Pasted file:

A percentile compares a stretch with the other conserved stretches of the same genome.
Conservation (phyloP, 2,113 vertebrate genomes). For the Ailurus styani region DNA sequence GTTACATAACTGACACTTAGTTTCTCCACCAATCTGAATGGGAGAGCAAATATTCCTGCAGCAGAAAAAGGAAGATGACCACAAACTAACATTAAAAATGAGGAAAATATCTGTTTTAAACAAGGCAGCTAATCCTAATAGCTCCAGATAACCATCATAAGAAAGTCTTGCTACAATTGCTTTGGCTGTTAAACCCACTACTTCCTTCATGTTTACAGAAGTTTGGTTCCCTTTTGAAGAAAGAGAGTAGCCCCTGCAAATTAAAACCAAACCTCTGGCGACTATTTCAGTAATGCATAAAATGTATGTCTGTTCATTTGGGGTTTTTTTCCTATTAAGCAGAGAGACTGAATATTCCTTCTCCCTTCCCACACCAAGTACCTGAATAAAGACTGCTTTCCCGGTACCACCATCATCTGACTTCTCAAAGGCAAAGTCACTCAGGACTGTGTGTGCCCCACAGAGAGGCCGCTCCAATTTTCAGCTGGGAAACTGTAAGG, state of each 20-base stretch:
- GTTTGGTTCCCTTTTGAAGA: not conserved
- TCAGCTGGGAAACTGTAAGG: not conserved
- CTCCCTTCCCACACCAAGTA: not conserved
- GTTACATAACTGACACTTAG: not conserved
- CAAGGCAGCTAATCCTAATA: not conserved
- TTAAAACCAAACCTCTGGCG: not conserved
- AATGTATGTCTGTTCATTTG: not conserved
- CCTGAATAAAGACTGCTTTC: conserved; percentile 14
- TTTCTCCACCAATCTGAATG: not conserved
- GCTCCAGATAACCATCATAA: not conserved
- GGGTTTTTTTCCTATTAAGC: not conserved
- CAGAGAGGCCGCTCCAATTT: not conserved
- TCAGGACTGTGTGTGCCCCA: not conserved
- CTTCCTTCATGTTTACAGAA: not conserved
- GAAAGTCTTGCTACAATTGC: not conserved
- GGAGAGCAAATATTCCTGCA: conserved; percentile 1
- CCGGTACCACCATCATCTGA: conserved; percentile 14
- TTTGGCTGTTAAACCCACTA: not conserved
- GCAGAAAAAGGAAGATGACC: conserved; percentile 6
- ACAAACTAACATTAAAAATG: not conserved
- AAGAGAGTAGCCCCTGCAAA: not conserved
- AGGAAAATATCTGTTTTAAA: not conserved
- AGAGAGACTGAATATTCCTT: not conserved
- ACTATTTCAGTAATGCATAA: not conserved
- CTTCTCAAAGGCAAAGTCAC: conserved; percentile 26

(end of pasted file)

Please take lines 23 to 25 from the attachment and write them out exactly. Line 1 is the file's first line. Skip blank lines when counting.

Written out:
- AAGAGAGTAGCCCCTGCAAA: not conserved
- AGGAAAATATCTGTTTTAAA: not conserved
- AGAGAGACTGAATATTCCTT: not conserved